It is revealing that you talk about the "unexpected result is hormones decrease the the desire to 'dress in frocks and the like'".,as from my own experience [5years on hormones, 1year post op] I see this as a small past phase in the longer gradual process of transition and self realization.Pre transition"dress in frocks" characterises the unresolved transgender person, in which there are phases of desperate wanting expressed as actions to be recognised and not expected to be something you feel an internal opposition too.Nowadays I tend to dress in quite a subdued fashion,rarely frocks, as I live in the country side , and theres just so much rain and mud, plus having 2 dogs, one only 8 months with muddy paws always jumping up.Practically to fit in with my long term partner , I do a lot of things in the background to make life easier.So thats my guiding way.--Adaption in a word..The important thing is to be considerate of other people.I tend to stick to the old school belief of "Treat others as you would wish to be treated yourself".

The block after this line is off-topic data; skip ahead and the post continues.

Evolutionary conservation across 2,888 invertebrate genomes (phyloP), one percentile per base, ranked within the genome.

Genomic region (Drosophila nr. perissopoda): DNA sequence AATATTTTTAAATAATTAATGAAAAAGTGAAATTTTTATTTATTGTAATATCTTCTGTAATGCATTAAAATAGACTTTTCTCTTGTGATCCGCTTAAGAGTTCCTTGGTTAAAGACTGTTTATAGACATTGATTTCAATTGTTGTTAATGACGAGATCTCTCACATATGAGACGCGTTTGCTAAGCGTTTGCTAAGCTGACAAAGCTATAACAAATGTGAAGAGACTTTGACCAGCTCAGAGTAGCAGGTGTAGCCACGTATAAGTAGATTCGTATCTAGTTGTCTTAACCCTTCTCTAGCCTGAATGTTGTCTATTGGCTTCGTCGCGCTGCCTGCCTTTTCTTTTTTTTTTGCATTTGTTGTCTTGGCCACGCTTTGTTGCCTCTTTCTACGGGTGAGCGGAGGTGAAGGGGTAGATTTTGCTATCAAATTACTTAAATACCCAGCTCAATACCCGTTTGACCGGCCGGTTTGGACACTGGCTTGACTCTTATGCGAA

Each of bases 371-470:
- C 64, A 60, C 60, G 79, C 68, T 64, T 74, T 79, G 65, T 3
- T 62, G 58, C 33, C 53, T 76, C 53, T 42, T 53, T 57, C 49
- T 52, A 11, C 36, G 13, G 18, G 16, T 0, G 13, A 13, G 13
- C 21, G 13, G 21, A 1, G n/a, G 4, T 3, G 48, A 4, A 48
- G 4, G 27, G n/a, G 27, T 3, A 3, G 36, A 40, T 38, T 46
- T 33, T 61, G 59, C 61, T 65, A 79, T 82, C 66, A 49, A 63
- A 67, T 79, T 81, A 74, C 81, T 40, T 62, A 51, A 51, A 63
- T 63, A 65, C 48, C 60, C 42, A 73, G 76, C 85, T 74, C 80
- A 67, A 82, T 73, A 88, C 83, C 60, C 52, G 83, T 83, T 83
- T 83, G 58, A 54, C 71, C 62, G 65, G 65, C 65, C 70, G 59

Life for a transgendered person and those close to them is difficult , but it is not impossible.A transgender person needs to build the hope in their own life situation, and importantly show that this hope makes a beneficial difference and is necessary.

       One thing I would like to say is that the physical process of Transitioning Male to Female, has got a lot  better after GRS .Personally I think the reason for this is that Pre GRS ,when I was having Hormones and Testosterone blocker.After GRS there is no need to have the T blocker.Its difficult to say You have a completely Ojective perspective being on the inside whilst all these drugs are working, but post GRS I can say that I definitely feel a lot healthier overall.

      Time to take dogs for a walk and clean the house!!

      Kind Regards to All at GS

      Donna

    • February 19, 2018 3:46 PM GMT
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      Hi Donna,

      Thanks for the reply. We don't choose to be as we are, but that said I have never been so relaxed, and suffer less anxiety than ever before. I am beginning to embrace the idea of full transition and hope for GRS( if permitted at my age).  I just feel this is where I should be. Anyway I could not have continued they way it was!  My glass is now half full!